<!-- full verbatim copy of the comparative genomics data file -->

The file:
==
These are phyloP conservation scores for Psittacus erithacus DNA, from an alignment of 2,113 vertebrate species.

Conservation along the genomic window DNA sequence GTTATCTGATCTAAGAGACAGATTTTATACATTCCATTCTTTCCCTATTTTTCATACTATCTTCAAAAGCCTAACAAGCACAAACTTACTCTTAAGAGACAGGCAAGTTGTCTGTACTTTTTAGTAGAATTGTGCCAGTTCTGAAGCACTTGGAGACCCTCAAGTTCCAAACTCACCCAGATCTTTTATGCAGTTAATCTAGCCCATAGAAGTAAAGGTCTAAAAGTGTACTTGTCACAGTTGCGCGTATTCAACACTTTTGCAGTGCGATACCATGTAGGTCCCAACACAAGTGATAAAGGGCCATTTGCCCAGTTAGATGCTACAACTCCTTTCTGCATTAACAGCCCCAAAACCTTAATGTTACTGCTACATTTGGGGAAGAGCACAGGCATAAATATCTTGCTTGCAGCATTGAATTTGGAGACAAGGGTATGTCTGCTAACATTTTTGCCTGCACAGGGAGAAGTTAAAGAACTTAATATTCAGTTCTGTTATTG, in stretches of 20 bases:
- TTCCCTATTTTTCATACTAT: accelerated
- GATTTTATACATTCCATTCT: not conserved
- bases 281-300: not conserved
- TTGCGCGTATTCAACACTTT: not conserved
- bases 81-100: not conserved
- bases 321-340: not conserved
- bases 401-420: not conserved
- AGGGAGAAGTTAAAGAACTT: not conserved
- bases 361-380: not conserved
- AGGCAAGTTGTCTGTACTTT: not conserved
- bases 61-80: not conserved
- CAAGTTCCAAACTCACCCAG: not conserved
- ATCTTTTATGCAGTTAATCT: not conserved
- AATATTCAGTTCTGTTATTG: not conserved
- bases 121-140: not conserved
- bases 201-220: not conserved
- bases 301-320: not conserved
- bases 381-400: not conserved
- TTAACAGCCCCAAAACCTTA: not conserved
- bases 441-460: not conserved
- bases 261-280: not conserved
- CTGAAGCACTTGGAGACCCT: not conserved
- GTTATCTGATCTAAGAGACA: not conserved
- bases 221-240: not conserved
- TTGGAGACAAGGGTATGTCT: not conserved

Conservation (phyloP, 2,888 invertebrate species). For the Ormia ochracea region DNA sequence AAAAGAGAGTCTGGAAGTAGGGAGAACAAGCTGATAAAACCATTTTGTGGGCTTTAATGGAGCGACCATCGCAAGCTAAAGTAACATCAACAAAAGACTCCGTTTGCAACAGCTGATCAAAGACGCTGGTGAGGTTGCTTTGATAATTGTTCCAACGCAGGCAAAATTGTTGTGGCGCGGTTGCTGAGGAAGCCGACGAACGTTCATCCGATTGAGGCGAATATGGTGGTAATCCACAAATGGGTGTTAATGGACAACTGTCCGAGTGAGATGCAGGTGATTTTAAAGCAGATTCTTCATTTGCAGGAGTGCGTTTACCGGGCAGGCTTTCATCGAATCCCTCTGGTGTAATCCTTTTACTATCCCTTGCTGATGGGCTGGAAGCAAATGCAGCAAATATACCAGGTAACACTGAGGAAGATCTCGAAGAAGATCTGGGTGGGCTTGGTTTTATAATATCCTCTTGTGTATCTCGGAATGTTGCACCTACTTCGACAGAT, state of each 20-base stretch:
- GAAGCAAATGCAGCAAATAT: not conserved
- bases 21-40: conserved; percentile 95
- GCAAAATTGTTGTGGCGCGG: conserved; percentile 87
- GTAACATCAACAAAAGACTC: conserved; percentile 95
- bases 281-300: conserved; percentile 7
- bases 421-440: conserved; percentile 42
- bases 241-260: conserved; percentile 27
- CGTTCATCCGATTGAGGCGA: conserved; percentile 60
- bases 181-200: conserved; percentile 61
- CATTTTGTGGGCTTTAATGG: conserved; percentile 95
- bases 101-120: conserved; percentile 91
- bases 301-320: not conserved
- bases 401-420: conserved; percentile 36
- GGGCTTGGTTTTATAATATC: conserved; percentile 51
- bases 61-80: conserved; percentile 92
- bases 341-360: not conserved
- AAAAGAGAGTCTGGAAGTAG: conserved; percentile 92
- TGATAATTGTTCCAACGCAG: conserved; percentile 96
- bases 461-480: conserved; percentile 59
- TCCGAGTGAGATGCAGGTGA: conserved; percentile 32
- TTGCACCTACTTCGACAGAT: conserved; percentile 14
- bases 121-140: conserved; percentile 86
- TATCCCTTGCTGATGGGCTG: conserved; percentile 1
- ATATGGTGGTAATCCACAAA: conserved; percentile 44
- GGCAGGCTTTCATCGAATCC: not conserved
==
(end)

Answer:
These are phyloP conservation scores for Psittacus erithacus DNA, from an alignment of 2,113 vertebrate species.

Conservation along the genomic window DNA sequence GTTATCTGATCTAAGAGACAGATTTTATACATTCCATTCTTTCCCTATTTTTCATACTATCTTCAAAAGCCTAACAAGCACAAACTTACTCTTAAGAGACAGGCAAGTTGTCTGTACTTTTTAGTAGAATTGTGCCAGTTCTGAAGCACTTGGAGACCCTCAAGTTCCAAACTCACCCAGATCTTTTATGCAGTTAATCTAGCCCATAGAAGTAAAGGTCTAAAAGTGTACTTGTCACAGTTGCGCGTATTCAACACTTTTGCAGTGCGATACCATGTAGGTCCCAACACAAGTGATAAAGGGCCATTTGCCCAGTTAGATGCTACAACTCCTTTCTGCATTAACAGCCCCAAAACCTTAATGTTACTGCTACATTTGGGGAAGAGCACAGGCATAAATATCTTGCTTGCAGCATTGAATTTGGAGACAAGGGTATGTCTGCTAACATTTTTGCCTGCACAGGGAGAAGTTAAAGAACTTAATATTCAGTTCTGTTATTG, in stretches of 20 bases:
- TTCCCTATTTTTCATACTAT: accelerated
- GATTTTATACATTCCATTCT: not conserved
- bases 281-300: not conserved
- TTGCGCGTATTCAACACTTT: not conserved
- bases 81-100: not conserved
- bases 321-340: not conserved
- bases 401-420: not conserved
- AGGGAGAAGTTAAAGAACTT: not conserved
- bases 361-380: not conserved
- AGGCAAGTTGTCTGTACTTT: not conserved
- bases 61-80: not conserved
- CAAGTTCCAAACTCACCCAG: not conserved
- ATCTTTTATGCAGTTAATCT: not conserved
- AATATTCAGTTCTGTTATTG: not conserved
- bases 121-140: not conserved
- bases 201-220: not conserved
- bases 301-320: not conserved
- bases 381-400: not conserved
- TTAACAGCCCCAAAACCTTA: not conserved
- bases 441-460: not conserved
- bases 261-280: not conserved
- CTGAAGCACTTGGAGACCCT: not conserved
- GTTATCTGATCTAAGAGACA: not conserved
- bases 221-240: not conserved
- TTGGAGACAAGGGTATGTCT: not conserved

Conservation (phyloP, 2,888 invertebrate species). For the Ormia ochracea region DNA sequence AAAAGAGAGTCTGGAAGTAGGGAGAACAAGCTGATAAAACCATTTTGTGGGCTTTAATGGAGCGACCATCGCAAGCTAAAGTAACATCAACAAAAGACTCCGTTTGCAACAGCTGATCAAAGACGCTGGTGAGGTTGCTTTGATAATTGTTCCAACGCAGGCAAAATTGTTGTGGCGCGGTTGCTGAGGAAGCCGACGAACGTTCATCCGATTGAGGCGAATATGGTGGTAATCCACAAATGGGTGTTAATGGACAACTGTCCGAGTGAGATGCAGGTGATTTTAAAGCAGATTCTTCATTTGCAGGAGTGCGTTTACCGGGCAGGCTTTCATCGAATCCCTCTGGTGTAATCCTTTTACTATCCCTTGCTGATGGGCTGGAAGCAAATGCAGCAAATATACCAGGTAACACTGAGGAAGATCTCGAAGAAGATCTGGGTGGGCTTGGTTTTATAATATCCTCTTGTGTATCTCGGAATGTTGCACCTACTTCGACAGAT, state of each 20-base stretch:
- GAAGCAAATGCAGCAAATAT: not conserved
- bases 21-40: conserved; percentile 95
- GCAAAATTGTTGTGGCGCGG: conserved; percentile 87
- GTAACATCAACAAAAGACTC: conserved; percentile 95
- bases 281-300: conserved; percentile 7
- bases 421-440: conserved; percentile 42
- bases 241-260: conserved; percentile 27
- CGTTCATCCGATTGAGGCGA: conserved; percentile 60
- bases 181-200: conserved; percentile 61
- CATTTTGTGGGCTTTAATGG: conserved; percentile 95
- bases 101-120: conserved; percentile 91
- bases 301-320: not conserved
- bases 401-420: conserved; percentile 36
- GGGCTTGGTTTTATAATATC: conserved; percentile 51
- bases 61-80: conserved; percentile 92
- bases 341-360: not conserved
- AAAAGAGAGTCTGGAAGTAG: conserved; percentile 92
- TGATAATTGTTCCAACGCAG: conserved; percentile 96
- bases 461-480: conserved; percentile 59
- TCCGAGTGAGATGCAGGTGA: conserved; percentile 32
- TTGCACCTACTTCGACAGAT: conserved; percentile 14
- bases 121-140: conserved; percentile 86
- TATCCCTTGCTGATGGGCTG: conserved; percentile 1
- ATATGGTGGTAATCCACAAA: conserved; percentile 44
- GGCAGGCTTTCATCGAATCC: not conserved